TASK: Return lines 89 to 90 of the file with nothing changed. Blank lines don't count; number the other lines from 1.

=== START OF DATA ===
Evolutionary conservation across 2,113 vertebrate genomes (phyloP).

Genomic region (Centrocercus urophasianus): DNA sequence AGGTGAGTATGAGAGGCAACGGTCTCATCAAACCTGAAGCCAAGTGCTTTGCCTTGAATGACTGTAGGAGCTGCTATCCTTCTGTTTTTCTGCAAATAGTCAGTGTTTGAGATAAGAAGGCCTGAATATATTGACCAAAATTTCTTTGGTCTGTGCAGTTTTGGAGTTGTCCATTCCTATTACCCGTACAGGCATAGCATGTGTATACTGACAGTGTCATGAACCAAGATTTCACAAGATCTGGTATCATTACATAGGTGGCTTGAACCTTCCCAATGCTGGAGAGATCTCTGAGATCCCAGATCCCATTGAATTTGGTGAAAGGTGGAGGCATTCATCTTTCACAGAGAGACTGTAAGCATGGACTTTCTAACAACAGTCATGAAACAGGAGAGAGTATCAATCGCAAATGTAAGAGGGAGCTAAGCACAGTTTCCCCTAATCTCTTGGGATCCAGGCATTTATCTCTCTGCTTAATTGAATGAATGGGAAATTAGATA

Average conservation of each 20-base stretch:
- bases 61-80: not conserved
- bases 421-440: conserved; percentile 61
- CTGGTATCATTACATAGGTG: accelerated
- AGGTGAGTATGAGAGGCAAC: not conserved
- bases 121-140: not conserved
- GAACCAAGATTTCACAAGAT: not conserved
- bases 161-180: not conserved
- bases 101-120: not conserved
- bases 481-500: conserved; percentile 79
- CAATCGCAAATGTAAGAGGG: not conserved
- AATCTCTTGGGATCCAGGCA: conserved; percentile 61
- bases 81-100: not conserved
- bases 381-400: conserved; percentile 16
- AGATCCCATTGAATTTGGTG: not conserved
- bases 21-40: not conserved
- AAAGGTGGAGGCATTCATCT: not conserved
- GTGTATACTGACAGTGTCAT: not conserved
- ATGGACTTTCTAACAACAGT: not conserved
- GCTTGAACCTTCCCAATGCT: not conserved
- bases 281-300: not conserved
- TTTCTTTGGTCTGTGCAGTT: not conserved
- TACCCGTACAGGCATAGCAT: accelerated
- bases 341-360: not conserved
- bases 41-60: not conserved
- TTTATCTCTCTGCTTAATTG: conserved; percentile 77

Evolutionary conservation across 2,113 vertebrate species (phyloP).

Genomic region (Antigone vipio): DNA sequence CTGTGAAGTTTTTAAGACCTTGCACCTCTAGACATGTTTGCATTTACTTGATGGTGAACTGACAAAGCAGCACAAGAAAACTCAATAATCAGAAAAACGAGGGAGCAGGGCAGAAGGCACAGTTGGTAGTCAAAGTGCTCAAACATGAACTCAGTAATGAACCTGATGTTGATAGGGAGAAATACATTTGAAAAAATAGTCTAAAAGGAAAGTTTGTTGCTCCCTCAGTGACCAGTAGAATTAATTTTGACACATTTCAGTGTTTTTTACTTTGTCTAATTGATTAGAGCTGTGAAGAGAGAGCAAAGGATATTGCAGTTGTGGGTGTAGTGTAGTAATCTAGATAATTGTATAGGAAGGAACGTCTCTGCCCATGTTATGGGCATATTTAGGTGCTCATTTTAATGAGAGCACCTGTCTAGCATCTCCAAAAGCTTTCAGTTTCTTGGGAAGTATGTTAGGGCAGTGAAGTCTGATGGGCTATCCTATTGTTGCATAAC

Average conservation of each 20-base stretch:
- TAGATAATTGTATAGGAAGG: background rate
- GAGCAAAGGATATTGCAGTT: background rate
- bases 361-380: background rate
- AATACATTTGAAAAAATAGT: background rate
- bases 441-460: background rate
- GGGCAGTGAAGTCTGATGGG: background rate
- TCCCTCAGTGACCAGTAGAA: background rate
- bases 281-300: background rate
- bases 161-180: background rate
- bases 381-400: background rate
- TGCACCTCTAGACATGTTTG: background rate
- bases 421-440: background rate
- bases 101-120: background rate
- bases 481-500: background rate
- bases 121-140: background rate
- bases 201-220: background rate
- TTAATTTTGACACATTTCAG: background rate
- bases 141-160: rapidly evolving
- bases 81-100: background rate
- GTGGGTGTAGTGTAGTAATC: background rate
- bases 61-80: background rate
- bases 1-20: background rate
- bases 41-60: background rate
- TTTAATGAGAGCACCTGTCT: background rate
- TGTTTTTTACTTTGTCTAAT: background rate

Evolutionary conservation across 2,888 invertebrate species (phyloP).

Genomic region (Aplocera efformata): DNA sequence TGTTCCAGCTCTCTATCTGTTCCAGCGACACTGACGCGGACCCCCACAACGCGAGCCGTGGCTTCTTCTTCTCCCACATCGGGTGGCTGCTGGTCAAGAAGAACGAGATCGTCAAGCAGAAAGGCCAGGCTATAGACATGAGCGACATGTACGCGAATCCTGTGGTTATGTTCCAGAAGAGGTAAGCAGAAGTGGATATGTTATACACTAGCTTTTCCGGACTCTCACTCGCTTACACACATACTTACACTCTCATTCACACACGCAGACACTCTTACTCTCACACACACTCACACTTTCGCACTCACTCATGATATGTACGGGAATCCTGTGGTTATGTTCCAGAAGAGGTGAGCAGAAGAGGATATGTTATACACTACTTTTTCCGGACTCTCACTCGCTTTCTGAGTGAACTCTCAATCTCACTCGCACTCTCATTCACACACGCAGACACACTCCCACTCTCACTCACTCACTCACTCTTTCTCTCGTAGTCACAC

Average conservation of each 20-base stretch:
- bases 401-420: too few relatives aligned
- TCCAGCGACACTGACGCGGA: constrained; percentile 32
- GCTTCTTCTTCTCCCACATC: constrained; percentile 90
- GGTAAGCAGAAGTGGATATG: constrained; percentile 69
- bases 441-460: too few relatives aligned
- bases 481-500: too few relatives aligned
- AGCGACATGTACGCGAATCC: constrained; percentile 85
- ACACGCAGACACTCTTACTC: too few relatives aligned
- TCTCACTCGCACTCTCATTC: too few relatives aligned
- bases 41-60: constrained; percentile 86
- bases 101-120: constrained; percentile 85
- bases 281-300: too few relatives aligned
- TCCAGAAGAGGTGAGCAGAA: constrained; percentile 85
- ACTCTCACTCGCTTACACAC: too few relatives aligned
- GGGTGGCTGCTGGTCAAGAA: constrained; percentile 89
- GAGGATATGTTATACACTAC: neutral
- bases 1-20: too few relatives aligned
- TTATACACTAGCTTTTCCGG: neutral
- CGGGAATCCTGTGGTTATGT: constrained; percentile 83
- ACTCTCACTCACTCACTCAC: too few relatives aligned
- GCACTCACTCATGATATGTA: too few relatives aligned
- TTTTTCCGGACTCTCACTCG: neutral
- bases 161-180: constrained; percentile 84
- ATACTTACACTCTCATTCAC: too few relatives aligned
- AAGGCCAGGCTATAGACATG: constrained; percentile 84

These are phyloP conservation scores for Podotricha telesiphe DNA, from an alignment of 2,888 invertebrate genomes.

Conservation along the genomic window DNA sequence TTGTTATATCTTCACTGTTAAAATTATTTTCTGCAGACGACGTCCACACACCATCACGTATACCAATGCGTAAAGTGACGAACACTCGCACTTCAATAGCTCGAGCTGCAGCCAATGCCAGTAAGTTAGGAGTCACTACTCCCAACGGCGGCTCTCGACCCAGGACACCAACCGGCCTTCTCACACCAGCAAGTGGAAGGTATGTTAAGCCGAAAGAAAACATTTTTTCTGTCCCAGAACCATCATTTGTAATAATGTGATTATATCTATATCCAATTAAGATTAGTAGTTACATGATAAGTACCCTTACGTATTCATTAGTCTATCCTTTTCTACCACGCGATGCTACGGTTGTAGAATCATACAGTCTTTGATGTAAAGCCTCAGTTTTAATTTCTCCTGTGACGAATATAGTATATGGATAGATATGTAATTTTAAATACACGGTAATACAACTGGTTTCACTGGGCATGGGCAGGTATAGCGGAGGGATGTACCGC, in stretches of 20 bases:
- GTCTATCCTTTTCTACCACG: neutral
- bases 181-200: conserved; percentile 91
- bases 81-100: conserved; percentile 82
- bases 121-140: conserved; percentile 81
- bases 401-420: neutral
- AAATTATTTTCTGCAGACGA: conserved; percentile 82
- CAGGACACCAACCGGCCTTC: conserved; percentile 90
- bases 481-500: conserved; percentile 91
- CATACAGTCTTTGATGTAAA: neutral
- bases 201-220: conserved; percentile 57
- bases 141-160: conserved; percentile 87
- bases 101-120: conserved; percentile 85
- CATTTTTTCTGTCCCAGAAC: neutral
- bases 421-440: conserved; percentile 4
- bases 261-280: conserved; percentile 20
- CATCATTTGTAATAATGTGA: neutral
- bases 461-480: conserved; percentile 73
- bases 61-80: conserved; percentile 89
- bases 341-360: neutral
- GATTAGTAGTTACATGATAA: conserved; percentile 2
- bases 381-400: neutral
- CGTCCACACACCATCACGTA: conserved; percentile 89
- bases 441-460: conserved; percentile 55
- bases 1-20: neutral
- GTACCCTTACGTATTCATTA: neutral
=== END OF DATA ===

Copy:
- bases 81-100: conserved; percentile 82
- bases 121-140: conserved; percentile 81